The OS we use is Windows 8 Pro 64bit with all patches and updates applied. We also use the latest drivers available for the motherboard and any devices attached to the computer. We do not disable background tasks or tweak the OS or system in any way. We turn off drive indexing and daily defragging. We also turn off Prefetch and Superfetch. This is not an attempt to produce bigger benchmark numbers. Drive indexing and defragging can interfere with testing and produce confusing numbers. If a test were to be run while a drive was being indexed or defragged, and then the same test was later run when these processes were off, the two results would be contradictory and erroneous. As we cannot control when defragging and indexing occur precisely enough to guarantee that they won’t interfere with testing, we opt to disable the features entirely.
Prefetch tries to predict what users will load the next time they boot the machine by caching the relevant files and storing them for later use. We want to learn how the program runs without any of the files being cached, and we disable it so that each test run we do not have to clear pre-fetch to get accurate numbers. Lastly we disable Superfetch. Superfetch loads often-used programs into the memory. It is one of the reasons that Windows Vista occupies so much memory. Vista fills the memory in an attempt to predict what users will load. Having one test run with files cached, and another test run with the files un-cached would result in inaccurate numbers. Again, since we can’t control its timings so precisely, it we turn it off. Because these four features can potentially interfere with benchmarking, and and are out of our control, we disable them. We do not disable anything else.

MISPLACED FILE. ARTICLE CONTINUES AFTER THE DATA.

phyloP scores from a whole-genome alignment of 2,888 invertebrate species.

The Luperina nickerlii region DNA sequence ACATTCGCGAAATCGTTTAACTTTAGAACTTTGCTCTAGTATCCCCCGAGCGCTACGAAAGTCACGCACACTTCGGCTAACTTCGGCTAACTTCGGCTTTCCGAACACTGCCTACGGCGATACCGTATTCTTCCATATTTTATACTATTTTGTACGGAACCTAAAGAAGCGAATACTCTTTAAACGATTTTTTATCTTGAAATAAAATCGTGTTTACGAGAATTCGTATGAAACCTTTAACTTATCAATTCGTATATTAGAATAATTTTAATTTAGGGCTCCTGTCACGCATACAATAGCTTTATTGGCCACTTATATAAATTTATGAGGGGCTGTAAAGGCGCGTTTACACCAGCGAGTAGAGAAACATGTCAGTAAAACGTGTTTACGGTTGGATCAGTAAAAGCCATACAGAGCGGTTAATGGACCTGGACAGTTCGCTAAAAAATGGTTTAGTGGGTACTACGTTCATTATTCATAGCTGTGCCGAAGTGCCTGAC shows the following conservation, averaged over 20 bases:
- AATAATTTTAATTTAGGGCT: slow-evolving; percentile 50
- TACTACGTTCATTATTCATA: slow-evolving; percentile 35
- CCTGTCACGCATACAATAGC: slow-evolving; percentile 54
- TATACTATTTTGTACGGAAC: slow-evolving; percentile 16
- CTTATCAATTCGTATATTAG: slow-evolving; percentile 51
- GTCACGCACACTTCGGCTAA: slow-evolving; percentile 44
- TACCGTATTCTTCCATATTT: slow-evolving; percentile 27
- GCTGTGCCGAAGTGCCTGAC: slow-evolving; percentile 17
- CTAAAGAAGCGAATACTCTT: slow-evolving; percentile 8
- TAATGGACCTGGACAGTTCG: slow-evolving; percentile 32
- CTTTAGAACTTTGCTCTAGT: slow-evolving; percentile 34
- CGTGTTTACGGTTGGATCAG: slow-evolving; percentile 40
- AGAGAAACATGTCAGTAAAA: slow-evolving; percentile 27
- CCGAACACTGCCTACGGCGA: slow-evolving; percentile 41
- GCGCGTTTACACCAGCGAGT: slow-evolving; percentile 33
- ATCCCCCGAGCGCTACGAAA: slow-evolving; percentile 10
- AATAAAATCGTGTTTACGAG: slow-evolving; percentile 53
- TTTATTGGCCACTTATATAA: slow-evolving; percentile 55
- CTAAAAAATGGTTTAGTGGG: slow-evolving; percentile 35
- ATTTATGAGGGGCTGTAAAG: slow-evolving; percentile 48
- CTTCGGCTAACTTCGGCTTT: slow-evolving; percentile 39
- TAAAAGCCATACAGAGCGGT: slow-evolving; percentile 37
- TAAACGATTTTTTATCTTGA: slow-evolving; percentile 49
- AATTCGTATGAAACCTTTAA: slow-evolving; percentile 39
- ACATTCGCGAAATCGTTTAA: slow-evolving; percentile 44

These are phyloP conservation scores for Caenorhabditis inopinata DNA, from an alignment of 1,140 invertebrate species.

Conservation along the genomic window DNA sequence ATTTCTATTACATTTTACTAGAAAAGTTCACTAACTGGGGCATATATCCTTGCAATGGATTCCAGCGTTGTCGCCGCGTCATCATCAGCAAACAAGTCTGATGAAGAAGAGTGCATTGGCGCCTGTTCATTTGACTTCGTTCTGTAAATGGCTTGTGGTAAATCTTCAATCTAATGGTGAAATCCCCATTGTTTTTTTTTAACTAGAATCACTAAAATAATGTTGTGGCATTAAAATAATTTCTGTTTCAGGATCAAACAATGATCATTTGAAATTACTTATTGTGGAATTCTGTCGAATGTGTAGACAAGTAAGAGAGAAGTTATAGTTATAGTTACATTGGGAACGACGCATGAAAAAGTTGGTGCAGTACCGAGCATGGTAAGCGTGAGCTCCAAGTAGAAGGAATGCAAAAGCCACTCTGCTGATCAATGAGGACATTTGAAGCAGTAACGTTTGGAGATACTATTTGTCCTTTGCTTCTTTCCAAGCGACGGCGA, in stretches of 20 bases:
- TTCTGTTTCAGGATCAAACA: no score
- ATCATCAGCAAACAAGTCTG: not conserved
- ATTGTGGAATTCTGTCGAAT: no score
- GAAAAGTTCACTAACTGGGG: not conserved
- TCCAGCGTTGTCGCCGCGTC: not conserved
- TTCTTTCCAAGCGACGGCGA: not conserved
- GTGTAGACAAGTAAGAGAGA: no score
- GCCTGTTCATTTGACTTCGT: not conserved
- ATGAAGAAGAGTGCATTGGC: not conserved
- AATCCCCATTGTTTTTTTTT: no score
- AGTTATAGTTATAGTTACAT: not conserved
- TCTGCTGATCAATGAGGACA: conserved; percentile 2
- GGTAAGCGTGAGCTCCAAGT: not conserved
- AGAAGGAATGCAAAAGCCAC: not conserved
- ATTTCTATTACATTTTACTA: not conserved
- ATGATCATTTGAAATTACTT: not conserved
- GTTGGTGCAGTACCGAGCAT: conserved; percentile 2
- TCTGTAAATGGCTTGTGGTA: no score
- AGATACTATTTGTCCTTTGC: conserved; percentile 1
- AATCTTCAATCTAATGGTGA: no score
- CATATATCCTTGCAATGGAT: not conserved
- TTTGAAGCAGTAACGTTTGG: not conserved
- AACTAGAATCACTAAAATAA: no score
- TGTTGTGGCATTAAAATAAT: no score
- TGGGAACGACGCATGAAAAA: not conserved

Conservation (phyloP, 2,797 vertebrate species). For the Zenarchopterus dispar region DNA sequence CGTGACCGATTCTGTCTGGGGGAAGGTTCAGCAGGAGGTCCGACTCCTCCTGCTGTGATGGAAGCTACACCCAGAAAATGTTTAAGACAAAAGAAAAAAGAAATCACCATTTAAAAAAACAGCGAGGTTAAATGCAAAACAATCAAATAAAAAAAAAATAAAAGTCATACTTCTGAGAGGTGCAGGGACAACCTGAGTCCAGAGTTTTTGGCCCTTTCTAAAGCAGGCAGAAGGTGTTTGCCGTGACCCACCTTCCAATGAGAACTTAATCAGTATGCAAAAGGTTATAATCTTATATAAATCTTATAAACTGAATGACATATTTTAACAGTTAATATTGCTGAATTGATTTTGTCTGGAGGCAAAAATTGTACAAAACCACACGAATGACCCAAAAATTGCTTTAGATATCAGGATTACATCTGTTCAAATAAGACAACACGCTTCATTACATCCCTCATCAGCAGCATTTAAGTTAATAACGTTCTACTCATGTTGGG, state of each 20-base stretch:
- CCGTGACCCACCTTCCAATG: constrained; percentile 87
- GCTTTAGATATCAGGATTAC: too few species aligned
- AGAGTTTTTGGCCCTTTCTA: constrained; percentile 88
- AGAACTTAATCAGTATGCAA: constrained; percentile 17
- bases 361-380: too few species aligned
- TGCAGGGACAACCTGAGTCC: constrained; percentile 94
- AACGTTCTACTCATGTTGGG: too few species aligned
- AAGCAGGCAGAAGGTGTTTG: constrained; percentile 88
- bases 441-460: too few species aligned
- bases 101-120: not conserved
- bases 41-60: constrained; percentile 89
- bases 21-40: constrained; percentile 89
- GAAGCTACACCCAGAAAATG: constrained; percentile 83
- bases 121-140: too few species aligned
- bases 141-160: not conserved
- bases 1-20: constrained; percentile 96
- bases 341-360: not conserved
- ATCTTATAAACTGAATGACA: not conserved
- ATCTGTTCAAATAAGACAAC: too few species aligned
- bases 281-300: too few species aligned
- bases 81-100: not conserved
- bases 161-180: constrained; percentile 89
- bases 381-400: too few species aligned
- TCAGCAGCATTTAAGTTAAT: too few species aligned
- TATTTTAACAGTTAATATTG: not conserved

We ran each test a total of 3 times, and reported the average score from all three scores. Benchmark screenshots are of the median result. Anomalous results were discounted and the benchmarks were rerun.
|Case||Thermaltake Level 10|
|CPUs||Intel Core i7-3930 @3.2 Ghz|
|Motherboards||ASUS P79X Deluxe|
|CPU Cooler||Corsair H100|
R9 280X Crossfire
HIS R9 280X IceQ X2 Turbo
HIS R9 270X IceQ X2 Turbo
Gigabyte GTX 770 2 GB
Zotac GeForce GTX 760 AMP!
Zotac GeForce GTX 770
Zotac GeForce GTX 780
Asus GeForce GTX Titan
Zotac GeForce GTX Titan AMP!
Zotac GeForce GTX 680
Catalyst 13.11 Beta 3
331.40 (Gigabyte GTX 770)
320.14 (GTX 680, 690 and TITAN)
320.18 (GTX 780, GTX760 AMP!)
320.08 (GTX 770) – This is the version included on the CD, none of the downloadable worked.
Settings: Ultra, Tesselation Normal, 8xAA
The syntetich benchmarks has the HIS R9 280X IceQ X2 Turbo tied with the Gigabyte GTX 770 which is not bad as the Gigabyte GTX 770 is a bit more expensive. In the syntethic benchmarks we see a nice scaling when using two 280X in CrossfireX.
When we move to proper games the situation is pretty similar. The HIS R9 280X IceQ2 X2 Turbo manages to hold its own against the more expensive Gigabyte GTX770 and in fact beat it in several games when we move up to 2560×1440. What impresses us is the performance we get with a card that does not cost an arm and a leg. High end gaming has never been as affordable.